Forester keeps watchful eye on Anniston Army Depot trees
February 18, 2010
- The depot's wooded areas are managed on a 10-year cycle by Chad Basinger, the installation's natural resource specialist.
ANNISTON ARMY DEPOT, Ala. - In 2009, two timber sales were held at Anniston Army Depot, bringing $79,040.73 to the U.S. Army General Fund Budget Clearing Account, which is managed by Defense, Finance and Accounting Services. Another two sales are currently in progress in the Ammunition Limited Area and have already brought in $20,000 in 2010.
The depot's wooded areas are managed on a 10-year cycle by Chad Basinger, the installation's natural resource specialist. Each year, a different area receives his attention. He reviews maps then drives and walks the area, looking for disease, insects and other circumstances that could endanger the health of the trees. After this visual survey, he establishes a management plan for the plant life in that vicinity.
"The main idea is to keep a healthy, growing forest with stand structure and all ages represented in the ecosystem," said Basinger.
Occasionally, the plan includes a timber sale. Basinger institutes a timber sale at least once every year to remove insect-infected and diseased trees or to thin the forest, allowing for growth of the most desirable trees.
A sale may also be held to make room for construction or to break up large timber stands before they grow to maturity, which helps with sustainability.
Some trees are even removed simply because they have gotten too old.
"Once a tree gets to a certain age, it's no good. It begins to consume more oxygen than it gives off and it's best to remove it and plant a young tree in its place," said Basinger.
Basinger has always enjoyed the outdoors, so it was natural for him to go into timber management, earning his forestry degree in 2001 from Auburn University.
Unable to find a forestry job, Basinger served as the supervisor of a landscaping crew after getting his degree. Shortly thereafter, however, he was given the opportunity to go back into the classroom, this time as a teacher.
Basinger taught seventh and eighth grade science as well as a forestry elective at B.B. Comer Memorial High School in Sylacauga and truly enjoyed working with students.
"I made sure my classroom was not entirely inside. We went outside every day," said Basinger.
In October 2003, another opportunity came along and he was asked to choose between teaching and his chosen field, forestry, when he was offered a job at Anniston Army Depot under the Oak Ridge Institute for Science and Education program.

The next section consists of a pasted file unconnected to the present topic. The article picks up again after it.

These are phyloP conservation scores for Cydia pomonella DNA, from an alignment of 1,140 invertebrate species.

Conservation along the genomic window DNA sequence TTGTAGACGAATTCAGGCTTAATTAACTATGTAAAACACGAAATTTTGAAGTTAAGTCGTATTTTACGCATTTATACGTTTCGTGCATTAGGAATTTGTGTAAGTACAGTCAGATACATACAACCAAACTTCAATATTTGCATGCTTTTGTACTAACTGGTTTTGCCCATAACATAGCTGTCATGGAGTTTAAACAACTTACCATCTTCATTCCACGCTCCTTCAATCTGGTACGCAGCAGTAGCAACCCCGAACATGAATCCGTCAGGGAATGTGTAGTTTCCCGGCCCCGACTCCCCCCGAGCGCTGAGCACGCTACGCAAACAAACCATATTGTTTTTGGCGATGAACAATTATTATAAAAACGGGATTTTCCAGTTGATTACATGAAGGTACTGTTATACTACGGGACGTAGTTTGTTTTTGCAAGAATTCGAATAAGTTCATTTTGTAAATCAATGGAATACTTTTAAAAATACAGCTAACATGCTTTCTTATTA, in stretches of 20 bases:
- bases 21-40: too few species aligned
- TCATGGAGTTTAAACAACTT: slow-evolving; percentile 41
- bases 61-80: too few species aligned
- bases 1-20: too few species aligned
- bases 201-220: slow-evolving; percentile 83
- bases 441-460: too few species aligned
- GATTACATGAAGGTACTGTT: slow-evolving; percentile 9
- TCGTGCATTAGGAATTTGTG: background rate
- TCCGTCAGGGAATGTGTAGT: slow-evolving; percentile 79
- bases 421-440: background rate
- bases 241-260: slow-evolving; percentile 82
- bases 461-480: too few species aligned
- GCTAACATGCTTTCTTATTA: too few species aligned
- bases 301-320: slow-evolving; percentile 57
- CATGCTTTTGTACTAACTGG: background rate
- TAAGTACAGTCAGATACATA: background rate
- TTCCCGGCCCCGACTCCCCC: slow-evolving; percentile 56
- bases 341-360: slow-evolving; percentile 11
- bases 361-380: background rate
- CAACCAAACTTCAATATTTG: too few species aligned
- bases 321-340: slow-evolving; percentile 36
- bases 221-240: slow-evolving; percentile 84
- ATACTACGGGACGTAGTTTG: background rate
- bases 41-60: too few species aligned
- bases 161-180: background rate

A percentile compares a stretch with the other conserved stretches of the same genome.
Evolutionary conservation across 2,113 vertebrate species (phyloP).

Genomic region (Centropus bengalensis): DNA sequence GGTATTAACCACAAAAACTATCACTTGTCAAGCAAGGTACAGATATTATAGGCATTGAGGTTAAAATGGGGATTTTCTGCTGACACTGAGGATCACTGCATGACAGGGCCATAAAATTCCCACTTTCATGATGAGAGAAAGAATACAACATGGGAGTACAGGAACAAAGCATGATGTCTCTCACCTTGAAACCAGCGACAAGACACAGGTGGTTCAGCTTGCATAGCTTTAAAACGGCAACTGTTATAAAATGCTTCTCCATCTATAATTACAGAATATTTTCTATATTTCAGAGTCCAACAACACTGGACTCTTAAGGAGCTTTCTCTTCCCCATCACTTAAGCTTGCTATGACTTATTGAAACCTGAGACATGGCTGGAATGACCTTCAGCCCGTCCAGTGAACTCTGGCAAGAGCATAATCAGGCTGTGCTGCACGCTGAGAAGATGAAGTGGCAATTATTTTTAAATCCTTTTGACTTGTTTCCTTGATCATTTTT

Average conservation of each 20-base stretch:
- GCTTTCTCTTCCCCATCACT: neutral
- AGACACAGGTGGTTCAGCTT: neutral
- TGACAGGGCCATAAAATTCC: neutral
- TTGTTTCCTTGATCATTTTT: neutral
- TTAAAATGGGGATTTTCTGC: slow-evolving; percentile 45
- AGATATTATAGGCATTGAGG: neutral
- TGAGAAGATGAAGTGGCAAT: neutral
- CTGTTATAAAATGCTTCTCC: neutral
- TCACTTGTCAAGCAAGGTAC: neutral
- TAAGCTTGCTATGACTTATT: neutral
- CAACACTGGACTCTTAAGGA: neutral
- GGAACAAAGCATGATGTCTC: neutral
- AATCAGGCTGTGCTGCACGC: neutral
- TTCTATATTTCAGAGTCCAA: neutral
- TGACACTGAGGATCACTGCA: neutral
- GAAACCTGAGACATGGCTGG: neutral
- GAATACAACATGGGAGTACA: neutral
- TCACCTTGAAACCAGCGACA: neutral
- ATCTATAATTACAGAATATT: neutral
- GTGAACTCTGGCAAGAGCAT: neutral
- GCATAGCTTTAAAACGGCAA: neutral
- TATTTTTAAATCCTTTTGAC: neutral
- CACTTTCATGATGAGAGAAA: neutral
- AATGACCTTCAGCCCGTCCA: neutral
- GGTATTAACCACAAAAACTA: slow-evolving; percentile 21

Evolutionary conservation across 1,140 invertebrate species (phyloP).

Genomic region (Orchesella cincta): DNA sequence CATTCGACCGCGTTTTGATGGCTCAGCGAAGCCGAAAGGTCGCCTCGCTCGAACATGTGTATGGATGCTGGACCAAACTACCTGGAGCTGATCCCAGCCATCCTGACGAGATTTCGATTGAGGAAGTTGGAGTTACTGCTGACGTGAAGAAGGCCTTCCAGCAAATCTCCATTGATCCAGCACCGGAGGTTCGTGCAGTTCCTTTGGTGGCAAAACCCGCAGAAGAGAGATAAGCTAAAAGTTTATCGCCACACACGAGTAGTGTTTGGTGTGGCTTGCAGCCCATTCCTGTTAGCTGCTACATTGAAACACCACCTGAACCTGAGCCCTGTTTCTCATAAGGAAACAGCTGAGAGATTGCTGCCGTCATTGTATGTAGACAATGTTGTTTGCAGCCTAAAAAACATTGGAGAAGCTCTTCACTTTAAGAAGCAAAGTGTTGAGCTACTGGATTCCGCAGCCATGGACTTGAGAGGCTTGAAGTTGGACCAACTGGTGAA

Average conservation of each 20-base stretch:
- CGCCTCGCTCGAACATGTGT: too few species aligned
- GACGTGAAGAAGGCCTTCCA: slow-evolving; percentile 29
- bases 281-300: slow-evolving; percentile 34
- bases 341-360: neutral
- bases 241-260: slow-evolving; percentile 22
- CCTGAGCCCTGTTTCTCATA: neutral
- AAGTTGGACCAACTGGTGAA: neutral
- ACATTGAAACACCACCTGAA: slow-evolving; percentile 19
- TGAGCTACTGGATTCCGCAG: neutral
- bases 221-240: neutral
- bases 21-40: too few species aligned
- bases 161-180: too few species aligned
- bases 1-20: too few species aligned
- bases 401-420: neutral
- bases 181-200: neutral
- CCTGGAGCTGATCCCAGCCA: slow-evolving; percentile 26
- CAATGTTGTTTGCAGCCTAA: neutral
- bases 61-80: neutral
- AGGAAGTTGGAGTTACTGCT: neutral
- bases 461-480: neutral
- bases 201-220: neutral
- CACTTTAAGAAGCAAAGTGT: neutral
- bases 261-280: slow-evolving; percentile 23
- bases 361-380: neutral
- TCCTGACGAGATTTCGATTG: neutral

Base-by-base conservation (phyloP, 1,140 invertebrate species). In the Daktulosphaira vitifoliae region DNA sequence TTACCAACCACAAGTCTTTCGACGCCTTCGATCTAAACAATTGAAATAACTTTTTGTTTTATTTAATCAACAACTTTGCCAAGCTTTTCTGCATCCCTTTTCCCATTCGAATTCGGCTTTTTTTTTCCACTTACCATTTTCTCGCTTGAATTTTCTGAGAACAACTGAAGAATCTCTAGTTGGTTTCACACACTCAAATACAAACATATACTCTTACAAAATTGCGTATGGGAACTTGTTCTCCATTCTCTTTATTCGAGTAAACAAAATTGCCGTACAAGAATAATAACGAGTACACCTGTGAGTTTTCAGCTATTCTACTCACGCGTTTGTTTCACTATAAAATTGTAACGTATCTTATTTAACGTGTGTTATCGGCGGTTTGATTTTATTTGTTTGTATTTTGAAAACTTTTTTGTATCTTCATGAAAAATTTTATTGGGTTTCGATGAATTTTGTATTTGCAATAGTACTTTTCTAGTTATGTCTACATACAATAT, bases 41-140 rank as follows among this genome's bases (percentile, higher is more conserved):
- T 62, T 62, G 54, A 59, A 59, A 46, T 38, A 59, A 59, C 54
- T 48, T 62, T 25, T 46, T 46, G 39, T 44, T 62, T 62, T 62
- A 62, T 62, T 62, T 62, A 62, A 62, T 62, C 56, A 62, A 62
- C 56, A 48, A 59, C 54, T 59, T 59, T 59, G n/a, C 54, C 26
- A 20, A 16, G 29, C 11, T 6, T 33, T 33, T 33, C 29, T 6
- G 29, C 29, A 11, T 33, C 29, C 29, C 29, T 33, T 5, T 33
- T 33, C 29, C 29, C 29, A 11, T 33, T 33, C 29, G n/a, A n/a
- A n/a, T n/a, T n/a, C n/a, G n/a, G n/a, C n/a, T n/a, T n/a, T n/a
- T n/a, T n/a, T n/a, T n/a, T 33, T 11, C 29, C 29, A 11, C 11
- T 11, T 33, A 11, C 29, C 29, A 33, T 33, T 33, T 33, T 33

His choice of the ORISE program meant having to get out of his teaching contract. Fortunately, the principal understood and he was soon working as a natural resource specialist alongside William "Billy" Burns for the depot's Directorate of Risk Management.
Basinger was converted to a permanent position in January 2005 and, upon Burns' retirement in September 2009, took over the roles of land management, cultural resource management and pest management coordinator.
"It's not a routine job. Every day is something different. I never know when I come to work what I will have to do," said Basinger.
As cultural resource manager, Basinger works with the Alabama Historical Society to ensure historic buildings on the depot are properly preserved.
Basinger is one of two people who are licensed on the depot to spray pesticides and herbicides - the other being Glenn Geier - and he has to report each time any pesticide or herbicide is applied and prove it adheres to specifications and regulations.
As forester and land manager, he handles erosion control, water issues, dirt moving and the depot's hunting program as well as threatened and endangered species.
"Chad's counsel is invaluable to the depot, ensuring we implement Army land management and industry practices to the most realistic extent possible, while minimizing impact on ANAD's missions. This can be challenging since factors such as safety considerations in ammunition operations impact how ANAD implements these practices," said Tracy Williams, chief of the environmental management and restoration division of DRK.
Though each aspect of his job is interesting to him and presents its own challenges, nothing speaks to him like his work with the trees. No matter how much time he spends outside at work, he said he still enjoys being among trees in his spare time, especially when accompanied by his twin sons, who are learning to have an appreciation for the natural wonders that surround them.